PRINT December 2020

Kerry James Marshall

Kerry James Marshall, Black and part Black Birds in America: (Crow, Goldfinch), 2020, acrylic on PVC panel, 27 7/8 × 24 3/4". From the Series “Black and part Black Birds in America” 2020–.

WHERE TO START with “Black and part Black Birds in America,” the new series of paintings by Kerry James Marshall—modest, easel size—I stumbled on this July when, starved for art, I turned to the web. Does one begin with their manifest pictorial qualities—garish and gorgeous and cartoon-wonky? Or with the sly weave of sociocultural associations these faintly foreboding images improbably access? The twain—this holds, I suppose, for all incisive artmaking—will not be sundered.

Inspired by John James Audubon’s landmark 1827–1838 folio The Birds of America, Marshall’s in-progress series of paintings hinges on the eminent birder’s art and life—or, more properly, on Marshall’s relationship to both. Audubon was born Jean Rabin in what is today Haiti to a white plantation-owning father and, depending on who you ask, either an also-white mother or a chambermaid who may or may not have been “part Black.” Like many, Marshall was surprised to discover Audubon’s art in David C. Driskell’s 1976 Los Angeles County Museum of Art exhibition “Two Centuries of Black American Art” when he visited the show as an art school student in Southern California, and while he owns that the artist-ornithologist’s racial makeup remains something of a mystery, he has also stated that “I never forgot that assertion was made.” For an artist whose project has been to paint the Black subject into the almost-all-white canon, the idea that this esteemed precursor was possibly mixed race was as enabling as the particulars around the ornithologist’s identity were impetus for pause. Audubon saw fit to reinvent himself upon immigrating to the US, changing his name and thereby obscuring his foreign birth, and possibly opting to pass as white. The matter of Audubon’s racial identity informs the series’ title, an inspiration that makes absurd the excruciating ways Black identity has been parsed in our racist society by transposing said horror show into the no-stakes sphere of ornithology.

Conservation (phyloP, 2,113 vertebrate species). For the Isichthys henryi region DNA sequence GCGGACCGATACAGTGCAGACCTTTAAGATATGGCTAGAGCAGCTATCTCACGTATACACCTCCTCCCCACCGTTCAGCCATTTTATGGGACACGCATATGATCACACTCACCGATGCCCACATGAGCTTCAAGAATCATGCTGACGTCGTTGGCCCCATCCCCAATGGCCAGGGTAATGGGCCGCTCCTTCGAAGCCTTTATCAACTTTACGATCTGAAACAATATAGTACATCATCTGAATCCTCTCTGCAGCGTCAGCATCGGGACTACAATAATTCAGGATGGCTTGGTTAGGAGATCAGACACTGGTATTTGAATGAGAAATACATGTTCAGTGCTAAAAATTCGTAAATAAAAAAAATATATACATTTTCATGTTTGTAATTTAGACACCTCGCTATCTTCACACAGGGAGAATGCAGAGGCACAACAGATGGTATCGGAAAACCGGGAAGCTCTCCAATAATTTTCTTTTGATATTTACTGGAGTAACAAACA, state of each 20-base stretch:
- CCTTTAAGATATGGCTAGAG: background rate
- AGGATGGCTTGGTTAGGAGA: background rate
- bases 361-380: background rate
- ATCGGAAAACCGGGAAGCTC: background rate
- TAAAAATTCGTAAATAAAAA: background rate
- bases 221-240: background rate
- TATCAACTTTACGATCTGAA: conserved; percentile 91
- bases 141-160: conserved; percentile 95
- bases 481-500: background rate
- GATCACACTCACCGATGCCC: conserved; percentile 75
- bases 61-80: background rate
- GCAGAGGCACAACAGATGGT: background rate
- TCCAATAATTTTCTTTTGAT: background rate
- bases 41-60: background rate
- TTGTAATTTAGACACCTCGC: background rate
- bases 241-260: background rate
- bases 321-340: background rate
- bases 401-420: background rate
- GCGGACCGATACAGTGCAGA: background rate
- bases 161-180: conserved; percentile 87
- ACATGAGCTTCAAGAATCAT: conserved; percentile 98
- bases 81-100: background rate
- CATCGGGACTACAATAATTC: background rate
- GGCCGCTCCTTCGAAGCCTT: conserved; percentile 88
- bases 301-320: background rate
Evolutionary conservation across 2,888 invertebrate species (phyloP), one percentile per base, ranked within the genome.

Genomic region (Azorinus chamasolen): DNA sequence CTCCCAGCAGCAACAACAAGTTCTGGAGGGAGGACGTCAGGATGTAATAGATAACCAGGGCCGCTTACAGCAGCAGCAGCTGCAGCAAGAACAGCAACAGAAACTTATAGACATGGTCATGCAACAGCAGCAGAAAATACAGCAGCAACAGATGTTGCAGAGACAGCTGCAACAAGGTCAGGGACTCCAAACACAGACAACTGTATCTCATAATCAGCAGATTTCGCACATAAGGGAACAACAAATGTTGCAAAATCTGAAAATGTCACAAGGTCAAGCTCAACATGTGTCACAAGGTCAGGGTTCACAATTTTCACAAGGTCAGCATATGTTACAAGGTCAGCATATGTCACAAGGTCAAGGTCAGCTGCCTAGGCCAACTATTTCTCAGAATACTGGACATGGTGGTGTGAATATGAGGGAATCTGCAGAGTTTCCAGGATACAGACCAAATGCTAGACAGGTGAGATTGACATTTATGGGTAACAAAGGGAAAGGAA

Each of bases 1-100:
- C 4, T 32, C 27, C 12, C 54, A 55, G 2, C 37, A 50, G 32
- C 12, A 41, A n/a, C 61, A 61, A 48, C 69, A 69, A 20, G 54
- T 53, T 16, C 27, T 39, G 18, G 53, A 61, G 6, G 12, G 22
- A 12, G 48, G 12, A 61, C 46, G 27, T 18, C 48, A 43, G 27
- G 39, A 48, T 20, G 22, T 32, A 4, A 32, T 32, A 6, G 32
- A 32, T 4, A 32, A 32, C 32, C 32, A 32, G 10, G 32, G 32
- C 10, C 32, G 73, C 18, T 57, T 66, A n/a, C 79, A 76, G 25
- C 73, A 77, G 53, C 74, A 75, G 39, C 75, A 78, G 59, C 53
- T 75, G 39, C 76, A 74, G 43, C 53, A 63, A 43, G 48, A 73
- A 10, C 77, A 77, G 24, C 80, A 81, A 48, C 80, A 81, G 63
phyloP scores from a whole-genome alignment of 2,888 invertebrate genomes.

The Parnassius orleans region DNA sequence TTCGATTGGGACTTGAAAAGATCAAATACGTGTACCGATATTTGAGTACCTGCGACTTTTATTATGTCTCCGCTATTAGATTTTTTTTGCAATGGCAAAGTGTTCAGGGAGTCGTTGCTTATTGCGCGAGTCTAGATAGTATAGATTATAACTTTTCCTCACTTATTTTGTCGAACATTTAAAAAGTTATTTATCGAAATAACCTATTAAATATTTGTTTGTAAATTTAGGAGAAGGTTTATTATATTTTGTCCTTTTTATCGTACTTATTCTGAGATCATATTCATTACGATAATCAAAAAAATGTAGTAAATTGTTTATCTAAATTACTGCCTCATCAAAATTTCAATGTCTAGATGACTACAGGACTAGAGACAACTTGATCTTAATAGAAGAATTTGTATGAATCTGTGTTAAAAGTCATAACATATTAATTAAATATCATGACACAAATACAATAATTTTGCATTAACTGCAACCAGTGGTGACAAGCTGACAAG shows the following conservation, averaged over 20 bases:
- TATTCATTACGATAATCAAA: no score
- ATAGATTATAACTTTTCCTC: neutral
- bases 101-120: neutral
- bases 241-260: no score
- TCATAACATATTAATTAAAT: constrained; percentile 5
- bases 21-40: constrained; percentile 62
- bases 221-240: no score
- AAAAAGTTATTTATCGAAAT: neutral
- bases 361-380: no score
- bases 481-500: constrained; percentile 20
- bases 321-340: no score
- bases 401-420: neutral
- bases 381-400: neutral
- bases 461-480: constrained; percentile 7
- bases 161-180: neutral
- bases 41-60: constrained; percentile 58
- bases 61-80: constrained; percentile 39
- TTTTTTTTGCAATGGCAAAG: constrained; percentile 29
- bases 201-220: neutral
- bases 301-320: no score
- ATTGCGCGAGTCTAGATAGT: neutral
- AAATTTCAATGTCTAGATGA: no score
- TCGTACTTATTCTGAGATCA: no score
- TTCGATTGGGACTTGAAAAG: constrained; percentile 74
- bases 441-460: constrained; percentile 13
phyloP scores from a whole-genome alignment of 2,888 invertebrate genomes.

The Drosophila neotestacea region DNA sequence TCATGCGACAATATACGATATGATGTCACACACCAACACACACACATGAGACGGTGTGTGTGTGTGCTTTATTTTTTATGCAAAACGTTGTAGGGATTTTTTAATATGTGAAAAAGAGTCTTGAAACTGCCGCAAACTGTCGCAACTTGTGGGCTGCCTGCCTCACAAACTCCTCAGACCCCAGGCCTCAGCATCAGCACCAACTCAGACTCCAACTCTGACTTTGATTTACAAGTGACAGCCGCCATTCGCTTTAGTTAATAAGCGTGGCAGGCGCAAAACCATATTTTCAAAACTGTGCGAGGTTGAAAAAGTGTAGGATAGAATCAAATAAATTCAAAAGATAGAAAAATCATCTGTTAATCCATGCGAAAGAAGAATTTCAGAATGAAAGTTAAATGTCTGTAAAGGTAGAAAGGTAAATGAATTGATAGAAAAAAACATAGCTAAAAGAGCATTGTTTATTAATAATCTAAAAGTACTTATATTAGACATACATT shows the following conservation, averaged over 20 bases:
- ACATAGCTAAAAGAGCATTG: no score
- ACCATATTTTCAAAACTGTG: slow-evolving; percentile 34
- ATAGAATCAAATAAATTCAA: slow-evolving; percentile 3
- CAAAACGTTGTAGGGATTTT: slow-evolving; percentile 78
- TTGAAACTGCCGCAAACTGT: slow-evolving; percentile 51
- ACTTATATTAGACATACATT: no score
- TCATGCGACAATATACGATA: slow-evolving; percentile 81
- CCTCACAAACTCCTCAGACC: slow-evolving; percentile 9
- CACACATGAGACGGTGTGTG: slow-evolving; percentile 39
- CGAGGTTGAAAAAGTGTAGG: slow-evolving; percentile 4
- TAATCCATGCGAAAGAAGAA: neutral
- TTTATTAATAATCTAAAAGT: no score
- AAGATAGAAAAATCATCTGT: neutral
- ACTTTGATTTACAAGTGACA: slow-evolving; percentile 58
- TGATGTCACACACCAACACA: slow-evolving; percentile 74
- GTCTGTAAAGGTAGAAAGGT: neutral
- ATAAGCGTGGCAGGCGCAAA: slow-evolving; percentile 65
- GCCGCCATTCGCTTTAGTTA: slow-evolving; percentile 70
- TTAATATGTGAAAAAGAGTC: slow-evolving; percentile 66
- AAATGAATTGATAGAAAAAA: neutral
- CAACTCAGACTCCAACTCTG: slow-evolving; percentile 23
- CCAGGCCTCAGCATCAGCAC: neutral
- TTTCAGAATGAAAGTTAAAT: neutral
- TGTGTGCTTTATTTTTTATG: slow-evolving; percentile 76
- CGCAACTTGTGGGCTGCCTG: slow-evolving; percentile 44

People are not birds, and black as a color from a paint tube does not have much to do with race, but Marshall’s title slyly extends both metaphors, lampooning the historical lunacy of equating a range of skin tones—from café to blue-black—with a hierarchy of behavioral characteristics fantasized to support the master-slave pecking order. The title spoofs the “one-drop rule,” whereby a person with so much as a single known African ancestor cannot be considered white or, by extension, benefit from, in Marshall’s words, the “privileges and rights that Americans are supposed to enjoy.”

Kerry James Marshall, Black and part Black Birds in America: (Grackle, Cardinal & Rose-breasted Grosbeak), 2020, acrylic on PVC panel, 35 1/2 × 31 1/2". From the Series “Black and part Black Birds in America” 2020–.

In the two paintings that debuted this summer on the David Zwirner Gallery’s online-only platform Studio, each dominated by a baleful crow rendered in the luxuriant chromatic blacks that have become the artist’s signature, the one-drop rule, transposed to feather color, is made to show its essentialist folly. If a cardinal has a black spot on its head—so goes the illogic—then it’s a black bird! The first of the paintings, Black and part Black Birds in America: (Crow, Goldfinch), features a Dr. Seussian snarl of dead tree, fantastic flora, and a pair of Disney-whimsical birdhouses silhouetted against a subtly turgid aquamarine sky. Here, the hovering “all-black” protagonist (who is not really all black, as Marshall mixes his blacks with other colors) is flanked by a relatively innocuous finch perched on a lower branch. In the second, this one subtitled (Grackle, Cardinal & Rose-breasted Grosbeak), the three supporting birds, partially black in various degrees, are menaced once again by a passing crow, a symbol (the artist has said as much) of our culture’s volatile anti-Black legacy. If, like me, you consider Audubon’s art to count as more than adept illustration, you will appreciate that the ominous undercurrent of Marshall’s own avian arrangements echoes the bird-eat-bird side of Audubon’s not-always-so-peaceable nature vignettes. Indeed, the single Audubon composition selected as an online comparative features a chaos of partridges terrorized by a swooping hawk.

Difficult to fathom that the coincidence of Marshall’s painterly gambit and the confrontation between Christian Cooper, a Black man birding in Central Park, and Amy Cooper (no relation), a white woman he respectfully asked to leash her dog, could be happenstantial, but when the artist started his series early this year, the lightning-rod exchange had yet to rattle our raw-nerved polis. The tantrum of entitled spite triggered by the birder’s benign request (she threatened to call the police and tell them that “an African American man is threatening my life”) was chilling in its knee-jerk recourse to the not-so-subterranean current of prejudice rendered newly—intolerably—stark in this crisis-crossed period. There were direr symptoms of course, but this one would dynamite the fissured fiction of New York liberal civility and in so doing hit a close-to-home nerve.

“Nothing we do,” the artist has remarked, “is disconnected from the social, political, economic, and cultural histories that trail behind us,” and so, point taken, it is perhaps less than surprising that this apparently playful avian taxonomy (and that scary new pseudoscience of feather color that undergirds it) should figure the traumas that roiled worlds this summer.

Jack Bankowsky is a critic, a curator, and Artforum’s Editor at Large.